Global Energy Realities Confront Net Zero


Image credit: Nikolai Ryutin / Nord Stream 2


by Ron Wallace
CGAI Fellow

February 25, 2022

Attaining greater energy efficiencies, with consequential reductions of emissions, is an unquestionably reasonable goal. However, Western governments obsessed with climate policies appear blind to the fundamental, strategic considerations of global energy: economics and security of supply. The developing divergence in approaches to energy production and transportation between East and West may be the single most worrying – and regrettably largely undebated – factor affecting global peace.  Think global powers are past energy wars?  Think again.

We have a remarkable spectre of a sitting president imploring the Russians and Saudis to produce more oil while simultaneously rejecting pipelines that promise the U.S. secure access to plentiful U.S. and Canadian supplies. The result is that in 2021 Russia became the number two supplier of oil to the U.S.

Policies aimed at curtailing North American supplies of vital fossil fuels have been paralleled by the upending of capital investments by major investment houses, sovereign wealth funds and insurance firms. What could possibly go wrong?

It is becoming abundantly clear that policies, like those in Germany, to achieve climate-driven objectives for net zero carbon emissions have delivered European energy security entirely into Russia’s hands. The SARS-CoV-2 pandemic subsequently caused an international public health crisis and sparked rising political and economic dislocations throughout the West. It has also served to distract attention from the potential consequences of attempting to achieve early transitions to renewable energy. Indications are that not only will net zero prove to be unattainable but worse, the transition could be anything but orderly.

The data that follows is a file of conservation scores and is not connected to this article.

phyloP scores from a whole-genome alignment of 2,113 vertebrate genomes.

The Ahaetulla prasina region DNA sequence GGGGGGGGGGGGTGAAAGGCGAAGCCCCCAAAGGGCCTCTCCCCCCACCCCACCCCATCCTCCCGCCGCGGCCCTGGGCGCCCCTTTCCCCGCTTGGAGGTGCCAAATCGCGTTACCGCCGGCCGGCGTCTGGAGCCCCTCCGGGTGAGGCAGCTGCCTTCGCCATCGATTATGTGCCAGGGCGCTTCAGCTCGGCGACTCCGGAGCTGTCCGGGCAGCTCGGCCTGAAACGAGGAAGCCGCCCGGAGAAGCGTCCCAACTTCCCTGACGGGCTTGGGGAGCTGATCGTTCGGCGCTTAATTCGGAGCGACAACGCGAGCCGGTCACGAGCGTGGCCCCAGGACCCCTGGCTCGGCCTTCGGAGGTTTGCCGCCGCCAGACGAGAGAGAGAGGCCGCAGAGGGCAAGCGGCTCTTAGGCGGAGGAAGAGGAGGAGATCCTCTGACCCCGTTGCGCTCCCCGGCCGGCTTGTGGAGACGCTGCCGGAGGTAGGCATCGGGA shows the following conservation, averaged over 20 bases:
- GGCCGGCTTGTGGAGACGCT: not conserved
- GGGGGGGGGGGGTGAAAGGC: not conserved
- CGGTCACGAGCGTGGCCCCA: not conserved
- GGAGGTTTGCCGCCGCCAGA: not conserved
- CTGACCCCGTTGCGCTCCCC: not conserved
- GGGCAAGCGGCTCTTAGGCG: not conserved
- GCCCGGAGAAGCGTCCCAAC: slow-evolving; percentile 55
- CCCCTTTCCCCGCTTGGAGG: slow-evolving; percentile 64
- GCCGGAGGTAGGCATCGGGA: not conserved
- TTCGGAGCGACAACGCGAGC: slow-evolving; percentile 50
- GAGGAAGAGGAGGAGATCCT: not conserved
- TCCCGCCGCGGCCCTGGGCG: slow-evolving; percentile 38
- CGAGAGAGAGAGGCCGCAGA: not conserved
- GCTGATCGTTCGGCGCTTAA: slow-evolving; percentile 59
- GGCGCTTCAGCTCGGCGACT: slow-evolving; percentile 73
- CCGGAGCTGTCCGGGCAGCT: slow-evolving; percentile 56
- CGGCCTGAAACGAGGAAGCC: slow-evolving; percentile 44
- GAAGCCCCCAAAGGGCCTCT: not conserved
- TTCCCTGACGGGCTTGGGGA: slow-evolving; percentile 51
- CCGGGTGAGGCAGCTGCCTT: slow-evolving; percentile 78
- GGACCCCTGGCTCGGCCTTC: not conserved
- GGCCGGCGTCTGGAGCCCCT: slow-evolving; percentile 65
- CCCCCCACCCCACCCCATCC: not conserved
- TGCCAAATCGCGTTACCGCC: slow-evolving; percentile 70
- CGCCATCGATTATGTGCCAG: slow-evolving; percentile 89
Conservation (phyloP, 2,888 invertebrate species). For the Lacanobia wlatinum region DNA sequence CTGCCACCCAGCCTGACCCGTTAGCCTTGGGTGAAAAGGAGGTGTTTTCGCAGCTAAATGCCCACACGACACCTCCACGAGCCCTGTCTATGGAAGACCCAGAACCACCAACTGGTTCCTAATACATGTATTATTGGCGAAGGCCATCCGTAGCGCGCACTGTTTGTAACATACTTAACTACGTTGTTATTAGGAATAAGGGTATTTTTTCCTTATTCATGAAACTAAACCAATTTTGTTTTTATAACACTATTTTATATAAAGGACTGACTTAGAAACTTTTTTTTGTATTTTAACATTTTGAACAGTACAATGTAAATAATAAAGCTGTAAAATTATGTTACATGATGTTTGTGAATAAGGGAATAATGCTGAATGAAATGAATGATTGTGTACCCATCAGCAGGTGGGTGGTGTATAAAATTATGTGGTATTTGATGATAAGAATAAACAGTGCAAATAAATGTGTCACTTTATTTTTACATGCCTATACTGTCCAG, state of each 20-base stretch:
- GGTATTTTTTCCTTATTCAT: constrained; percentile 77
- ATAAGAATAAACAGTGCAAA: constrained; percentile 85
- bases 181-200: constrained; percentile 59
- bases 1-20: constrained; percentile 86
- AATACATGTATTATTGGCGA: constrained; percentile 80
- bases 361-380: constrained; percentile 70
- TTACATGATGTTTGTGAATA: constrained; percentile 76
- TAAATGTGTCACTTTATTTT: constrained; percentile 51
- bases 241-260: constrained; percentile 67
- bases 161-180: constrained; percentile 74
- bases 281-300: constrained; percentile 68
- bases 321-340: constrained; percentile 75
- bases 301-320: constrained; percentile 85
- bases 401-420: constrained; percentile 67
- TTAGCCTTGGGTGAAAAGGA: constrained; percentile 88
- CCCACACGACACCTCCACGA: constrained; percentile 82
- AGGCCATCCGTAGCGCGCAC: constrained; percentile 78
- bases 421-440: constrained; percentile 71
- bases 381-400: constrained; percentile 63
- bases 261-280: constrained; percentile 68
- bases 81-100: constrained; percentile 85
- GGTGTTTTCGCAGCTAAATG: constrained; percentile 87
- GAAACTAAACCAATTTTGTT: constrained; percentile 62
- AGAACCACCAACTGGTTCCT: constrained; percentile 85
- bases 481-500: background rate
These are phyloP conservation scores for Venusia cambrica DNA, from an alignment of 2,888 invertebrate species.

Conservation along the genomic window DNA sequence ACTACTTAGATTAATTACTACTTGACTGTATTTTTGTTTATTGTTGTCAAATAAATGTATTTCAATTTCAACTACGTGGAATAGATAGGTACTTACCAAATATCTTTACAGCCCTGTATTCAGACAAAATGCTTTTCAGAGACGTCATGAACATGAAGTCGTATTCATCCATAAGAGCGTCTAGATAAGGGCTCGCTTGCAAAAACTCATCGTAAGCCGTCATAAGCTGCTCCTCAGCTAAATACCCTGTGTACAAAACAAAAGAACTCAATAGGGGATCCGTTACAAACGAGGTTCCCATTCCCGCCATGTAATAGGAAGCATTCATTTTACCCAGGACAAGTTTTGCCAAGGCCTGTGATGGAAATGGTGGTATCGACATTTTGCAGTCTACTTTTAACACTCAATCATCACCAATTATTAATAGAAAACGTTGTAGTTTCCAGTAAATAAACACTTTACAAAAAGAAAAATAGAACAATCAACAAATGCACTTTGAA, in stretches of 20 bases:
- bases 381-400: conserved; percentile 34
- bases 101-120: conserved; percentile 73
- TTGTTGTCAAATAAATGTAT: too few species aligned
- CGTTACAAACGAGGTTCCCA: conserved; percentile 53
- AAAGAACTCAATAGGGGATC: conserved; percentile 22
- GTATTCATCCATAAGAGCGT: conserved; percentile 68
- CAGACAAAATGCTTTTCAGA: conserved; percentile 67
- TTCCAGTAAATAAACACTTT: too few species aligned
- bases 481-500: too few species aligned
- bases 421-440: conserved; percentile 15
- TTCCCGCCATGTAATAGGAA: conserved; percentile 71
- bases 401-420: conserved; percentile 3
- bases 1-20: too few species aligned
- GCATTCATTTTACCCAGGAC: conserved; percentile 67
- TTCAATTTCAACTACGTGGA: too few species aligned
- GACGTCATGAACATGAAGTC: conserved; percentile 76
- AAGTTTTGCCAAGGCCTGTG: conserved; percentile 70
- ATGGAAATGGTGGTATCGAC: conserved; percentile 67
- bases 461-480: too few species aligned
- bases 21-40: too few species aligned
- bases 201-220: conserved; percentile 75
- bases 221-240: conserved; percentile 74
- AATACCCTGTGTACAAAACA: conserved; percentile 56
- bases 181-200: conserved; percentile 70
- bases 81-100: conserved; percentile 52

Reuters reports that risks from potential geopolitical disruptions to oil supplies are coming at a time of tight inventories with international oil prices soaring from a “confluence of resilient demand, depleting inventories, thinning spare capacity, long investor positioning and lingering geopolitical tensions ...”  Not least among heightened geopolitical risks is the Russian invasion of Ukraine. So much for the chants of “oil is dead” heard from some Green politicians in May 2020.

Germany mistakenly assumed that aggressive renewable energy development could generate enough energy to make up for losses caused by its abandonment of nuclear power. Thus, Germany had to increase its imports of Russian natural gas as its consumers are subject to material increases in their energy costs.

Recently, NATO Secretary General Jens Stoltenberg called attention to the need for Europe to “diversify its sources of energy” this winter – coming at the peak of a political confrontation with Russia, the primary energy supplier to the EU. He also warned that a strong alliance among member nations is more “important than ever” amid mounting threats from China and Russia.